RSNA: Researchers analyze five hearts that are more than 400 years old

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 - heart urns
Lead heart-shaped lead urns unearthed at the excavation site.
Source: Rozenn Colleter, PhD/INRAP

CHICAGO—By using MRI and CT, researchers were able to analyze five preserved human hearts that were more than 400 years old and were found last year at an archeological site.

Lead researcher Fatima-Zohra Mokrane, MD, a radiologist at Rangueil Hospital at the University Hospital of Toulouse in France, and colleagues presented their results at the RSNA annual meeting.

“Study of archeological smooth tissues like heart is possible using CT and MRI, but it requires a good knowledge of the embalming process and MR technical parameters,” they wrote in a study abstract.

In 2014, archaeologists found several grave sites from the late 16 th and early 17 th century in the basement of a church in France and discovered five preserved human hearts.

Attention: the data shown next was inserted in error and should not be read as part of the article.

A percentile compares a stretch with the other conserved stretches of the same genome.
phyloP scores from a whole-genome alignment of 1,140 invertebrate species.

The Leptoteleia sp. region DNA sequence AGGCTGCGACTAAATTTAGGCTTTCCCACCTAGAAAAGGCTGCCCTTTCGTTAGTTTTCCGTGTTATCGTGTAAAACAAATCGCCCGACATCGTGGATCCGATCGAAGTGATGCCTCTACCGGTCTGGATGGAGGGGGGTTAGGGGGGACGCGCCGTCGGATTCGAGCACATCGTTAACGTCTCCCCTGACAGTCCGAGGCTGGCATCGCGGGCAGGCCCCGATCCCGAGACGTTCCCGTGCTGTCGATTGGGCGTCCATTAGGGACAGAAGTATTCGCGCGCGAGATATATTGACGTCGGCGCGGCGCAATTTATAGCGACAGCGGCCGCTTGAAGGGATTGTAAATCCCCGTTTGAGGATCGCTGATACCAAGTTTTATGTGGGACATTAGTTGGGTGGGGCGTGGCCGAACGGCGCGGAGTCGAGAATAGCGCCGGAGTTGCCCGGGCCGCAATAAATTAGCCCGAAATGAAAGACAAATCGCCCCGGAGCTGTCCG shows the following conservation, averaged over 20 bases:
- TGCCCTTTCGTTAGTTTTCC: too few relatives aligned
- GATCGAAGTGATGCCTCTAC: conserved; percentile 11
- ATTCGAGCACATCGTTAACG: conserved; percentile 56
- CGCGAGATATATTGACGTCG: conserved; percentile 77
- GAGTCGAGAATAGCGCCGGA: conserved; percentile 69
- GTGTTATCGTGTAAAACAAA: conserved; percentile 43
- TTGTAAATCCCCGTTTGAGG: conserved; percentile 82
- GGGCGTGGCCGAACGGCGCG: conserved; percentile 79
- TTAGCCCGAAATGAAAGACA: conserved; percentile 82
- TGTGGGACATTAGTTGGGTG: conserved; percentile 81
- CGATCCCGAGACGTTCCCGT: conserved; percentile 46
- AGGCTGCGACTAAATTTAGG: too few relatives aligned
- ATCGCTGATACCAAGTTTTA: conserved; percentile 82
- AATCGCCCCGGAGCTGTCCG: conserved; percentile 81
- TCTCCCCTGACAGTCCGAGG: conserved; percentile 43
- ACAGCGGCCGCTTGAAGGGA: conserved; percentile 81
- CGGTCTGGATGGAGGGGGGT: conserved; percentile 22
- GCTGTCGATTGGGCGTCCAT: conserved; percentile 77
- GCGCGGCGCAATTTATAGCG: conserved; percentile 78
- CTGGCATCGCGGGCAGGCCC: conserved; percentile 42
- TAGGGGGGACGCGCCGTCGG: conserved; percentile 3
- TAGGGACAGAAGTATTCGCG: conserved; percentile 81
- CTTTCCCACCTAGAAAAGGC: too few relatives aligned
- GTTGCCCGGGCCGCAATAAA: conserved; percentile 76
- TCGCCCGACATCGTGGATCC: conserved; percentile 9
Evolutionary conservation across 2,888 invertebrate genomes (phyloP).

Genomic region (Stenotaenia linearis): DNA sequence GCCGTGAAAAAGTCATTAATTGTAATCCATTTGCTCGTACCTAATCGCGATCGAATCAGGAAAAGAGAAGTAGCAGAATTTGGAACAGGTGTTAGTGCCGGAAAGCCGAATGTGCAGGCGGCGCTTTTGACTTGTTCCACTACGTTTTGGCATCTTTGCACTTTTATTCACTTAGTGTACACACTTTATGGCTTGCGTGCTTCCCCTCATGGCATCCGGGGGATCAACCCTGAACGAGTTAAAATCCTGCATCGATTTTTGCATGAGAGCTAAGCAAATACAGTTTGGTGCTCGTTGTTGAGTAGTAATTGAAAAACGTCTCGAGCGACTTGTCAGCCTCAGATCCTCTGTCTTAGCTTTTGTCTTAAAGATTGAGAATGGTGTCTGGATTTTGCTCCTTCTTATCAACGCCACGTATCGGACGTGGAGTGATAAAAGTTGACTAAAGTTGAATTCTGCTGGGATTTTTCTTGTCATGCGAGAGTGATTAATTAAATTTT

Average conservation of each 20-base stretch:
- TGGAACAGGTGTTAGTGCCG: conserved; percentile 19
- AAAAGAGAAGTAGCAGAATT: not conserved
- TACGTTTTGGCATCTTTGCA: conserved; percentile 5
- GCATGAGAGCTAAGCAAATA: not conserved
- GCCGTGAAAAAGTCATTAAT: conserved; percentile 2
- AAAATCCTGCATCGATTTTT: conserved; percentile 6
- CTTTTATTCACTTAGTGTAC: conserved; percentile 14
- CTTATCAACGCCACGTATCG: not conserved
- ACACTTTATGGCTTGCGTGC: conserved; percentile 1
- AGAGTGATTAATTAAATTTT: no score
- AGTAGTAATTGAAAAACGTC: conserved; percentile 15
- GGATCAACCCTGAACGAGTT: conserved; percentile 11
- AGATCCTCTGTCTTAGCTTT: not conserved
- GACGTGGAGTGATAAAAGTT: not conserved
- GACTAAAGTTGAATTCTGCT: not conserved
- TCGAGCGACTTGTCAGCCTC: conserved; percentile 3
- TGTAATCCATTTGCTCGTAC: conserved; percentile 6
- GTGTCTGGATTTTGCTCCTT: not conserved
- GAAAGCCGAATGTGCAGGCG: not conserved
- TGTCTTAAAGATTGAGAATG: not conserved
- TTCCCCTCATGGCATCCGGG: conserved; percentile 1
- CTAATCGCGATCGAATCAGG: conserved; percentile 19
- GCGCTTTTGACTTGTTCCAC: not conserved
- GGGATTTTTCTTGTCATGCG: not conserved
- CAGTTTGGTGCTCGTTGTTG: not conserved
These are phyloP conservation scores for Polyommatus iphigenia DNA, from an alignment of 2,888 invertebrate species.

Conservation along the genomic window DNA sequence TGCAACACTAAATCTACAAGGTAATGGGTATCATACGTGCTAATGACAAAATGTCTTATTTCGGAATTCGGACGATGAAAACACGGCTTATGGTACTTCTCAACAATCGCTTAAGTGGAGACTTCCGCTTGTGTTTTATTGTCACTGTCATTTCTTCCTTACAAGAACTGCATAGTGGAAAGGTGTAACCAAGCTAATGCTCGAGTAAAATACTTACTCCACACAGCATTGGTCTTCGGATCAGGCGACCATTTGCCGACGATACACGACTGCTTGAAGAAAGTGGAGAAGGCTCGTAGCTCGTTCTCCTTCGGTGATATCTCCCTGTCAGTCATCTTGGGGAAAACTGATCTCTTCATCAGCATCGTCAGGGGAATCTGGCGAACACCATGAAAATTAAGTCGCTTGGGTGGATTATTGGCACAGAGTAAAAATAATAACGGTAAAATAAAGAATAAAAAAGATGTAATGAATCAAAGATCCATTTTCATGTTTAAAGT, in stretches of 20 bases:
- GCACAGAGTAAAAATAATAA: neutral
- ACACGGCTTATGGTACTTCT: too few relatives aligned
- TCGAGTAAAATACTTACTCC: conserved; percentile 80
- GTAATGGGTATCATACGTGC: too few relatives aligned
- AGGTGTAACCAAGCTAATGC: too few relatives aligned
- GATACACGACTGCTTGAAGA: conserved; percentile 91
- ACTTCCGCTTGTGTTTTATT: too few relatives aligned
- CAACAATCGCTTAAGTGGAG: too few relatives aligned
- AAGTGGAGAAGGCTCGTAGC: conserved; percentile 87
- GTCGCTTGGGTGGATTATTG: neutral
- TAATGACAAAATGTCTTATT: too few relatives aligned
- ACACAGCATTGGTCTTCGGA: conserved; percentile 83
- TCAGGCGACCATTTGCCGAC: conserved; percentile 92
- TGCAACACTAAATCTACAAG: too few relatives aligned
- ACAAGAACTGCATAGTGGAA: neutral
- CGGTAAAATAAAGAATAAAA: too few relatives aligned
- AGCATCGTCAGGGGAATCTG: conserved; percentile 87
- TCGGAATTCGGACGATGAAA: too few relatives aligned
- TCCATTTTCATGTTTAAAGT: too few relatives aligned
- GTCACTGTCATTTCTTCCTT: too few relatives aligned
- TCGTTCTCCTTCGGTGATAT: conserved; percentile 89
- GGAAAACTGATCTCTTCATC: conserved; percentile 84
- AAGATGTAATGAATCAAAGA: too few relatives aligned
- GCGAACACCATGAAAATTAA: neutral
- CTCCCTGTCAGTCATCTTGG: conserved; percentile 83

Researchers obtained clinical images of the hearts using MRI and CT, but they noted in a news release that it was difficult to obtain health information because of the embalming materials used to preserve the heart.

After cleaning the hearts and removing the embalming material, the researchers conducted another CT scan and identified the chambers, valves, coronary arteries and other parts of the heart. They also performed another MRI when the tissue was rehydrated to identify myocardial muscles.

The researchers noted that only one heart could not be studied because it was poorly preserved. However, one heart showed no signs of disease and appeared healthy, while the other three showed signs of disease based on plaque found on the coronary arteries.

“Since four of the five hearts were very well preserved, we were able to see signs of present-day heart conditions, such as plaque and atherosclerosis,” Mokrane said in a news release.